In a bid to backup information securely to online backup providers such as DropBox, I’m currently evaluating the setup of Cryptomator.
To ensure an optimal deployment, it would be valuable to have guidance on its configuration. The lay of of the land is as follows;
Windows 10 and Linux (Ubuntu derivatives) devices as well as mobile devices Android and iOS.
Data stored locally and externally i.e. hard drives.
Total collection of data exceeds 5TB and is an amalgamation of small (10KB), medium (1MB) and large files(1GB to 1TB). These vary from documents such as PDFs, design files to media files photos, videos. These also include archives such as zip and 7zip including ISOs and executables.
The directories and files have both short and long names.
The directories and files have varying permissions.
The primary focus is to backup data from local and external drives on PCs and laptops. The next phase is to migrate data from Android and iOS.
Performance - The ability to encrypt the files and commit them should be performant.
Integrity - The integrity of the files should be maintained i.e. file corruption to be avoided, retaining file permissions and the like.
Availability - The data should be accessible from any device.
What is the recommended Crytomator configuration?
Are there any prerequisites? If yes, what are these and what needs to be considered?
What limitations should be considered?
Any other suggestions or things to look out for?
Are there any costs? My understanding is that the Crytomator application needs to be purchased for Android and iOS. Is this a single license for each device? Can multiple be purchased? If yes, is there volume licensing? Is there a commercial support model for the paid version?
I prefer the WebDAV File-System, other prefer dokany as filesystem. As you want to deal with very large files, You must use dokany (which is the standard configuration), as WebDAV comes with some limitations. Other than that there is no reccomendation in copnfiguration. It depends strongly on your needs and usage. Just try it
Cryptomator itself has no limitations. The limits are primary your disc space and your online storage space.
The iOS app and the Android App needs to be purchased. The desctop apps are provided for free. The licensing is typical for iOS and Android. You purchase once per Appe and/or Google Account. If you have more than one device connected with this account, feel free to use the cryptomator apps on all these devices.
In former versions there were some problems with very long file names under windows, but that is solved with dokany. No limits regarding file size with dokany either. Only with windows WebDAV. All metadata of files inside the vault will be preserved. Just give it a try and check if you want to.
I assume that unicode is fully supported. Would this be a fair assumption?
As to the availability of metadata, is the only metadata that is exposed the following?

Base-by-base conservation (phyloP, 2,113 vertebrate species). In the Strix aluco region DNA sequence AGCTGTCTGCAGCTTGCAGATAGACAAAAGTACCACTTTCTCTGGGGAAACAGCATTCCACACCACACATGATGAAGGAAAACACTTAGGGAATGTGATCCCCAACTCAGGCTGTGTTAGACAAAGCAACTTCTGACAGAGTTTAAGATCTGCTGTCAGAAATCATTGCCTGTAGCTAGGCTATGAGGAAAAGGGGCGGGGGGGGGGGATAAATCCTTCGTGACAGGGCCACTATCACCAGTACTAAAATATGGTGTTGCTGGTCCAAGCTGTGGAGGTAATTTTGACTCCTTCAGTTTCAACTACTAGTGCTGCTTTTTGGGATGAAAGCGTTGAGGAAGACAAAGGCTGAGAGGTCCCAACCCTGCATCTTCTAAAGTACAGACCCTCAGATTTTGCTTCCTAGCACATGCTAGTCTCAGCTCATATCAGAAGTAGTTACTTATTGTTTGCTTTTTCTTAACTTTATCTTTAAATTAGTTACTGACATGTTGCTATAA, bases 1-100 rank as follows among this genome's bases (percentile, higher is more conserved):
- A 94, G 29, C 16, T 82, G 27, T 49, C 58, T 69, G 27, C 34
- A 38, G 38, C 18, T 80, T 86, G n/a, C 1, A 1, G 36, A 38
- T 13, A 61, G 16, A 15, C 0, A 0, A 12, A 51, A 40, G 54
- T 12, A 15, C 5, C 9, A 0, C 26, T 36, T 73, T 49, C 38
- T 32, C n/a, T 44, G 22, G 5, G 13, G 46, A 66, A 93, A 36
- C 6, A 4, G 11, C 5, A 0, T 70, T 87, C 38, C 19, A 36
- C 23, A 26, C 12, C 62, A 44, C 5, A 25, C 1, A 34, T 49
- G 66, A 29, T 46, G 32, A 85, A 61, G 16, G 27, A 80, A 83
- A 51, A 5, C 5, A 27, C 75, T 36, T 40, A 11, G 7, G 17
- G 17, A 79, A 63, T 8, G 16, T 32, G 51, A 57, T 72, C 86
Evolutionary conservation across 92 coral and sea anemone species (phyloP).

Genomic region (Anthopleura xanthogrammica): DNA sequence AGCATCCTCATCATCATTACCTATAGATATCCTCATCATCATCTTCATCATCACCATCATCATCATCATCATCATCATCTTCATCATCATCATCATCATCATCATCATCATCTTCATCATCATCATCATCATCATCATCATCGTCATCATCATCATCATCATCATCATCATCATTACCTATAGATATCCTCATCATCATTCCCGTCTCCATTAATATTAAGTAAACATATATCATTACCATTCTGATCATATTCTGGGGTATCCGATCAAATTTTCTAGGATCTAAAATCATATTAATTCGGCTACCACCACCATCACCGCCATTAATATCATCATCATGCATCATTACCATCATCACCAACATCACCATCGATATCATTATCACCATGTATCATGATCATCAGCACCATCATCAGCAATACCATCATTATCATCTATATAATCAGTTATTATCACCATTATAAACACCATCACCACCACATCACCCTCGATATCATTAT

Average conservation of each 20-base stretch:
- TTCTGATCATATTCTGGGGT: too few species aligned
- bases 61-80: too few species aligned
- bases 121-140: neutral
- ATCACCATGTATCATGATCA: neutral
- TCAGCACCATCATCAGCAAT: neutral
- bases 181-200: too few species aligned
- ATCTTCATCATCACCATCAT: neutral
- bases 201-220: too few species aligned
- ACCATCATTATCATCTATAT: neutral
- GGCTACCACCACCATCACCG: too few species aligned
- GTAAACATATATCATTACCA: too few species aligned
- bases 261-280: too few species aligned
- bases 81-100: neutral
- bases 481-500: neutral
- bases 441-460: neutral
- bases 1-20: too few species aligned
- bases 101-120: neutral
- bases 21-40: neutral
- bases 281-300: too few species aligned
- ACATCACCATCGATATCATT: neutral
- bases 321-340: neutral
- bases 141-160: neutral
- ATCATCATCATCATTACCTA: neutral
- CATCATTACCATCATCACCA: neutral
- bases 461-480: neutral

access, modification, and creation timestamp of files and folders,
number of files and folders in a vault and in the folders, and
size of the stored files.
Can this (metadata) be restricted and/or removed?
I am assuming that there is no limit to the size of the vault regardless if it’s a local disk or an external disk. Would this be correct?
When setting up a new vault, what is the recommendation when transferring large volumes of files (in excess of hundreds of thousands)? For example, should these be copied across in a particular method? If yes, what would this be?
What is the risk of corruption and is there the option to validate file integrity e.g. checksum?
Correct. You can not “remove” this metadata. Cryptomator is made for the cloud and the cloud sync tools need those timestamps in order to know what to sync. If you want to encrypt stuff for local use, rather use Veracrypt or similar tools, that will hide those metadata.
If any bit of a file flips, the file is can no longer be decrypted (but it won’t affect other files in the vault). There are checksums in various places (and they are required to prevent accidental decryption of tampered ciphertexts - which would allow some attacks). However, it is possible to recover the file as a whole or at least parts of the file depending on the position of the damaged byte. For the exact probabilities, see this post.
Thanks @overheadhunter. If files include characters that are not yet supported by Cryptomator, does the application fail gracefully? For example, if I were to copy 1000 files and 100 of them had unsuppported characters, are the remaining files (900) encrypted and written successfully? If yes, would Cryptomator log the entries for the 100 files that had failed to be copied so that I could change the filenames and it would resume copying them?
What could cause the corruption? For instance, should files be copied using a specific method? Should the files be copied using a specific tool that would perform these tasks to detect corruption and/or failures? Would the checksums identify corrupted files?
Nope, Cryptomator doesn’t log filenames that failed, because the failure happens before the filename even reaches Cryptomator. For Cryptomator filenames are just byte sequences - it doesn’t matter which characters are in them. All names are supported. However it seems like some some 3rd party systems don’t trust the filesystem to support full unicode. Maybe we can somehow improve this by setting a flag to signify this ability. I don’t know.